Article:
As We Are was waiting in the Society of Saint Vincent de Paul thrift store on Williamson Street in Madison, Wisconsin, which claims to have one of the biggest used book collections anywhere in the country.
I found it amongst the tailored book shelves that march in strict rows like those you’d expect to find in a community college library, but not in the usually disheveled disorder of second hand stores, where no librarian is available to oversee their arrangement.
The dull black hardcover looked more like a reference guide and immediately signaled it was from a bygone era when book covers were more a design of protection then adorned with pictures of somber authors and graphic images that hope to grab the attention of coffee grind browsers.
It was small and stout, the size of a zine, the perfect size for a book, easily held in your hands on a bus seat or when you slide into your couch, something that could be stuck into your trench coat pocket while moving through the city.
The book I slid off the shelf was a first edition published in 1923 by Harcourt, Brace and Company, Inc, printed by The Quinn and Boden Company of Rahway, NJ.
I immediately thought of how many grimy hands had turned these pages in the dirty streets of New York City and how it made its journey to the Midwest like so many immigrants coming through Ellis Island in the early twentieth century.
As We Are, a collection of short stories by Walter B. Pitkin, are stories about the way life was and the way people lived at that time, written expressly for the purpose of introducing realism into the conscience of our American nation and to avoid falling into the illusory pitfall of fiction.
As Walter B. Pitkin puts it, “They have not been written to entertain, still less to please the smug or the lazy-minded.”
They are real pictures of American life, based on real characters and true to the values of those characters.
All of the stories in As We Are except two were written expressly for this book and represent a first attempt by the authors to draw scenes from one particular passage of the American journey.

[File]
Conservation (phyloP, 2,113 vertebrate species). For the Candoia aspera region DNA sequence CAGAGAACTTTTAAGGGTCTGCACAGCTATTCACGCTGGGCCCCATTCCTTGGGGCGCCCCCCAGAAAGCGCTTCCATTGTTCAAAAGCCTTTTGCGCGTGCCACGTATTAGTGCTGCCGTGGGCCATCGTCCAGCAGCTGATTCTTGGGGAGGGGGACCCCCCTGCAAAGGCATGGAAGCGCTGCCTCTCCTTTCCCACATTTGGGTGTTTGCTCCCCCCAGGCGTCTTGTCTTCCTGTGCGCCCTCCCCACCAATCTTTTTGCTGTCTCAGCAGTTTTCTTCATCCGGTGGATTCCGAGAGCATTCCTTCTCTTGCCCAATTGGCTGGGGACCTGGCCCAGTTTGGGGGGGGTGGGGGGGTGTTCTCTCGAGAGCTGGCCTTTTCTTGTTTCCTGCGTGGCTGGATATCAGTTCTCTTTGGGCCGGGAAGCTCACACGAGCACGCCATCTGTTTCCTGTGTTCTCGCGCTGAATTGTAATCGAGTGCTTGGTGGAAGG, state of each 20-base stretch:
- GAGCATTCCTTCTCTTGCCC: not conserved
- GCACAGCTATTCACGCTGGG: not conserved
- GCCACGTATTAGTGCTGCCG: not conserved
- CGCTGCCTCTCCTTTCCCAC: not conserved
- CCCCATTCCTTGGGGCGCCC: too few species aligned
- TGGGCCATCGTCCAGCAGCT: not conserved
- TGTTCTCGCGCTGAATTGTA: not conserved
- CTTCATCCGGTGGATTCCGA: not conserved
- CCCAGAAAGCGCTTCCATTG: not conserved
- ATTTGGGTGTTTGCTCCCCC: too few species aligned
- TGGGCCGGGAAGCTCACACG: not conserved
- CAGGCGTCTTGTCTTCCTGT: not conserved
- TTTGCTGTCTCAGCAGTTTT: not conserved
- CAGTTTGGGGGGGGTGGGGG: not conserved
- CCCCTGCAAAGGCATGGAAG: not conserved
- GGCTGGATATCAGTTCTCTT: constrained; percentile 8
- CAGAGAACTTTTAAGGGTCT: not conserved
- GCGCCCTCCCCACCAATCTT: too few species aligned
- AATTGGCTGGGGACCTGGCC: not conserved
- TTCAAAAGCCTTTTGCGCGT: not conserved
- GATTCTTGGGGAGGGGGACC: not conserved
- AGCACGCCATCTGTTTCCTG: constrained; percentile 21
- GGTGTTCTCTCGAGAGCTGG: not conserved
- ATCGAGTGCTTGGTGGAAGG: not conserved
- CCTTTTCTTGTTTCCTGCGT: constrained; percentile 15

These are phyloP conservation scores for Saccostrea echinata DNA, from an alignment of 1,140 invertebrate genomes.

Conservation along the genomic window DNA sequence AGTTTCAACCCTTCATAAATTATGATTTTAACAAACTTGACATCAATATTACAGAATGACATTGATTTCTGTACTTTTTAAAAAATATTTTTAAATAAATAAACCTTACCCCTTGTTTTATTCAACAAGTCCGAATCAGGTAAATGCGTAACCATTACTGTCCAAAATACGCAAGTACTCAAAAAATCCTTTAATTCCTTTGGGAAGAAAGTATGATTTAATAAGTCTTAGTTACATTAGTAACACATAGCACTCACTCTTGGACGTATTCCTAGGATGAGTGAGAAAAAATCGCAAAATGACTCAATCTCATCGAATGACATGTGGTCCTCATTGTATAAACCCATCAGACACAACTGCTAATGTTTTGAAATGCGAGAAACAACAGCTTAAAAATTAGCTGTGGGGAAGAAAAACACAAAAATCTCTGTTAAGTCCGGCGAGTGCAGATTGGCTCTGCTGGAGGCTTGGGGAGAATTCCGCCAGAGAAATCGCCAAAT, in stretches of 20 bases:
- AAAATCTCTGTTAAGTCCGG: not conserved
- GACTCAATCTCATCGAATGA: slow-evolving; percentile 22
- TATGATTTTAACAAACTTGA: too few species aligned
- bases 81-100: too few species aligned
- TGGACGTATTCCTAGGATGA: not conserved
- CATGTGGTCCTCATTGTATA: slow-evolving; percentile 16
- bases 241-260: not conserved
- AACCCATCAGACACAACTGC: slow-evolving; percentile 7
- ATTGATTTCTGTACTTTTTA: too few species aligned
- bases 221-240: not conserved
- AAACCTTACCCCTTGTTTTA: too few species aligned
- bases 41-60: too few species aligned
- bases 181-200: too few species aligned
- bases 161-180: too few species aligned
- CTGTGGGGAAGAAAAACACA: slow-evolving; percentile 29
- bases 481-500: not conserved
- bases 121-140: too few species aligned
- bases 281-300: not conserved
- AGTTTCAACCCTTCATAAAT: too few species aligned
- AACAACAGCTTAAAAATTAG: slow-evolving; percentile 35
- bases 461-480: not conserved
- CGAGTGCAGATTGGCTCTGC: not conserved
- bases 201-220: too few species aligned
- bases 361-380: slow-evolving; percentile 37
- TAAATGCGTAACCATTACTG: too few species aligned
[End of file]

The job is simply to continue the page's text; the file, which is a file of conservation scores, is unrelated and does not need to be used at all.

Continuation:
These stories include:
Shif’less by James Boyd
Railroad Tracks by Emanie N. Sachs
Natural Selection by Elizabeth Irons Folsom
Excelsior by Arthur Collard
Mirage by Elaine Sterne
Masters of Ourselves and Ours by Walter B. Pitkin
The Harp and the Triphammer by Paul Rand
“It’s Me, O Lord!” by Alma and Paul Ellerbe
Berghita and the Americans by Rolla Prideaux
“Colonel, Meet My Mother” by Alma and Paul Ellerbe
The Mask by Worth Tuttle
The Monument by Vara M. Jones
The Case of Doctor Ford by Clement Wood
Walter B. Pitkin also writes an introduction to the book that touches on literary realism and the state of the modern writer, which rings even truer today then it did it the early 1920s.
Here’s a passage from Railroad Tracks by Emanie N. Sachs:
He came forward, a trifle timidly. Linda laughed again, a note which caught and flatted. He followed as she turned back towards the railroad tracks. She glanced over her shoulder and her eyelids went through the motions of a long, slow smile. Her eyes had magic when she wanted to turn it on, and she would turn it on, frequently. She wouldn’t, couldn’t be always alone. He kept on following, as she had known he would. And Linda stumbled slightly on the tracks, so that he stepped up quickly and took hold of her arms. She had stumbled because she wasn’t looking ahead. She wasn’t and she never would again, for it didn’t pay to look ahead.
In a time when the idealized themes of the Victorian-era novelists and poets were still widely considered to be the canons of polite society, As We Are sought to tell the truth about who America was then, and with that historical clarity, succeeds at speaking the truth about who we are now.